But for a change, this time it’s not Don McLeroy! Instead, it’s Ken Mercer (pictured), who is interviewed as part of his re-election campaign in District 5.
What is your position on the teaching of evolution?
I get upset when the newspapers say we put religion in the textbooks. It’s a lie. I challenge every editorial board to go online—the standards are online—and find religion in astronomy, chemistry, biology. It is not there.
Mercer is correct. There is no explicit religion in the science standards, although I note he gives no examples of newspapers that have said this. I have not seen any newspapers that claimed this. (I have seen some make mistakes, and have pointed them out.)
What I have read repeatedly is that State Board of Education’s relentless copy-editing of the standards is religiously motivated. I wonder if Mercer would dispute this. I doubt anyone can build a serious case that things like removing references to the estimated age of the universe were done for secular reasons.
I firmly believe kids in America have the right to raise their hands in the classroom and ask honest questions. I was rather shocked that the opposition didn’t want that. It wasn’t just evolution; it was global warming. I was shocked that in America if you’re either for or against those things, the biggest thing is they didn’t want kids to raise their hands and ask honest questions.
“Just asking questions.”
Sounds fair-minded. Who will object to students asking questions?
I doubt anyone is concerned about genuine inquiries prompted by curiosity. But notice how Mercer singles out evolution and global warming. These are areas where people often don’t ask honest questions, but indulge in JAQing off. I like this definition of this tactic (to which I’ve added a little emphasis):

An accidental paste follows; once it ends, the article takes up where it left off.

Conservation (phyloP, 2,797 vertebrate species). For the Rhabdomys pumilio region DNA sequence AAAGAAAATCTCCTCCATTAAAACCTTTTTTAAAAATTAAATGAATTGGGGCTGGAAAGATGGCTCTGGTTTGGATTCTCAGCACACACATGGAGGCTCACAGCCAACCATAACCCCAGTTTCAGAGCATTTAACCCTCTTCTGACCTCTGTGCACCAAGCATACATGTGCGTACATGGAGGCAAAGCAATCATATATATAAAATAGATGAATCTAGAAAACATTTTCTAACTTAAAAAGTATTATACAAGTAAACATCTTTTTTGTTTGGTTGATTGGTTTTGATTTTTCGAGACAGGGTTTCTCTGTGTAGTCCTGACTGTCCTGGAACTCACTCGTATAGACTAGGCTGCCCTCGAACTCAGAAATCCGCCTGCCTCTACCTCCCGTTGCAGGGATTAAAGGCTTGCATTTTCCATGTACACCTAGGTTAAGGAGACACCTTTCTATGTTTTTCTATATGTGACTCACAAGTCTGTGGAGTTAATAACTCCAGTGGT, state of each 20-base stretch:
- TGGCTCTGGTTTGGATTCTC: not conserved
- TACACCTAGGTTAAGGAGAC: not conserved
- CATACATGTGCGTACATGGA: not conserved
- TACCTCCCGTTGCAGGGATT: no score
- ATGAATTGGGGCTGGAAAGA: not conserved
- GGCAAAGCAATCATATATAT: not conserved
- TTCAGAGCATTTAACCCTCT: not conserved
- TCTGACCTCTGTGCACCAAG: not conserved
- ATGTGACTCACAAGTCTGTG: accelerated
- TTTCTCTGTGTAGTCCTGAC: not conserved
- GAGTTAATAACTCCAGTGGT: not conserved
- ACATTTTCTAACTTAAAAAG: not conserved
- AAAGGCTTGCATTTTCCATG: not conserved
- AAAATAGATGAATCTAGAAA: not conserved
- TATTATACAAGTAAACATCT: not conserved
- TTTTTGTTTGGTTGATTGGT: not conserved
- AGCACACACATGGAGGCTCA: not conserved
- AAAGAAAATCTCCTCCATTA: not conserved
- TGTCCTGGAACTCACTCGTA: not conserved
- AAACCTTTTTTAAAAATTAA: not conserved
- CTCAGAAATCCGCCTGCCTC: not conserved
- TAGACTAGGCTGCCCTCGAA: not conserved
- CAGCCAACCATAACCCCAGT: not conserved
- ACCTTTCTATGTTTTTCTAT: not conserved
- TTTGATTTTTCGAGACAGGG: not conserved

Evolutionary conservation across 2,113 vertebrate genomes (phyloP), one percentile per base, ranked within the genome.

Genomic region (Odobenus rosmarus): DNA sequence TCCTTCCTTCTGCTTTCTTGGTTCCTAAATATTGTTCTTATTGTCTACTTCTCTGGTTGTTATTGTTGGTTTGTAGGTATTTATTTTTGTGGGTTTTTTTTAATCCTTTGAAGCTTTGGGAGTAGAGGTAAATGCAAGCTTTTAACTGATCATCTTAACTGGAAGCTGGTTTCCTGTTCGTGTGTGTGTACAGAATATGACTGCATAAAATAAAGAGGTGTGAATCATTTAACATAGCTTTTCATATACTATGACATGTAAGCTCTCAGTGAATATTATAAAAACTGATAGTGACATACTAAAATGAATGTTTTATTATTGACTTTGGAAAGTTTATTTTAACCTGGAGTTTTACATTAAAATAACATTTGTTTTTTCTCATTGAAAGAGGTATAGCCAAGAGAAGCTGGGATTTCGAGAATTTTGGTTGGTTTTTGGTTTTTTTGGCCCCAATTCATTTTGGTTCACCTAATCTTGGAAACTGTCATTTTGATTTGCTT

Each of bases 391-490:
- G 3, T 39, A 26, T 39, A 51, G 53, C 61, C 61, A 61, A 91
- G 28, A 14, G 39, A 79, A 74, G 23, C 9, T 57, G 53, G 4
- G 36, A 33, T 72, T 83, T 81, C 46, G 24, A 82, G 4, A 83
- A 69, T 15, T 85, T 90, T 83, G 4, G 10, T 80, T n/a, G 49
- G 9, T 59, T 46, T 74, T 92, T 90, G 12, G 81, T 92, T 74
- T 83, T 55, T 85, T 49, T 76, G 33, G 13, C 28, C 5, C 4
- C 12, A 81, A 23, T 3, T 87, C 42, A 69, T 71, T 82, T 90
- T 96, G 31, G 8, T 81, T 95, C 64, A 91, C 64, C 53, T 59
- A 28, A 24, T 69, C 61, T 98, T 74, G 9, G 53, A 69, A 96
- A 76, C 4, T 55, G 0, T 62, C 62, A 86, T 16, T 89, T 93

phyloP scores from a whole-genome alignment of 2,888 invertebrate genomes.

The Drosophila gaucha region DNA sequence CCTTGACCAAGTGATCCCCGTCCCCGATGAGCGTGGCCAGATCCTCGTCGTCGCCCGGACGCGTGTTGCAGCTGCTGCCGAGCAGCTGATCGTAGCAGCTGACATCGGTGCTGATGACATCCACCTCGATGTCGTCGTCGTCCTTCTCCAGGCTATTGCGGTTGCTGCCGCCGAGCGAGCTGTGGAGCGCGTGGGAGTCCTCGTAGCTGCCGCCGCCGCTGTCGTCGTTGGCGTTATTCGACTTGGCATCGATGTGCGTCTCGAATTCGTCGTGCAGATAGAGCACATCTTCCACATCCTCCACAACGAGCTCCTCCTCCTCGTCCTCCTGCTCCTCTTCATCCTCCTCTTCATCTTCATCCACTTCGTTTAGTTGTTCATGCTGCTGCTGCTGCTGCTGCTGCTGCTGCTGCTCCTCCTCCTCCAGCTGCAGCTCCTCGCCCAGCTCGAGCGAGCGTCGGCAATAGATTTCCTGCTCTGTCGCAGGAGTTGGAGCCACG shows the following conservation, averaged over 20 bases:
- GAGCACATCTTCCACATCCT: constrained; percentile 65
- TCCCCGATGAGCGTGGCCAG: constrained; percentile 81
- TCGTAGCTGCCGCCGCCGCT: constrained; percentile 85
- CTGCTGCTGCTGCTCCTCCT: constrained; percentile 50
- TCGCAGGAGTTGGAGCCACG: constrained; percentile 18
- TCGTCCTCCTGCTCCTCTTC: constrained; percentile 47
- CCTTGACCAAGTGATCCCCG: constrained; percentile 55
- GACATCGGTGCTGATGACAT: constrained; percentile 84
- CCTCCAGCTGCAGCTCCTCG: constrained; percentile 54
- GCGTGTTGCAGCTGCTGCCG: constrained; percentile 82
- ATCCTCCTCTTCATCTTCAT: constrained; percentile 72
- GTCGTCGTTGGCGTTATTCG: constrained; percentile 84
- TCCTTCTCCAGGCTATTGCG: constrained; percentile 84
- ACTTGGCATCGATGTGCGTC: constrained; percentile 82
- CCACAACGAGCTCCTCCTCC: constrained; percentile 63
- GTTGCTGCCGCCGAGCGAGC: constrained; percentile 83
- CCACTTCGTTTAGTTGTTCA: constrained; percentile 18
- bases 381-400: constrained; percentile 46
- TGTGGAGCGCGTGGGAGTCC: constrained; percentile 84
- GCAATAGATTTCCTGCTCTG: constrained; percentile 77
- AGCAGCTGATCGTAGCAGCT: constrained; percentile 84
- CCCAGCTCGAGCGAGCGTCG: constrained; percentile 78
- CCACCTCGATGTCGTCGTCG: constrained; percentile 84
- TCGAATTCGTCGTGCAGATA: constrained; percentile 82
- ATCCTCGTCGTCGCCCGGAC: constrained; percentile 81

The act of asking leading questions to influence your audience, then hiding behind the defense that they’re “Just Asking Questions," even when the underlying assumptions are completely insane.
Second, Mercer skillfully creates the impression that the previous standards did not allow students to ask questions. But that’s not what standards do. Standards are intended to specify content, not the process in a classroom. And no standards ever could specify what students can or can’t ask.
I’ve snipped the rest of his answer to this question because Mercer goes on to repeat his arguments:
- Newspapers lie (with no actual examples given)
- Students should just be able to ask questions (particularly about things that conservative Christian Republicans don’t like, like evolution and global warming)
But I just wanted to point out this nice little throw-in near the end:
My biggest quote was, “If our kids do not have the freedom to raise their hands in science class and ask honest questions, then we are no longer living in the United States of America.”
I’m just surprised that he didn’t also say the new Texas education standards help support the troops.
Mercer picture from here.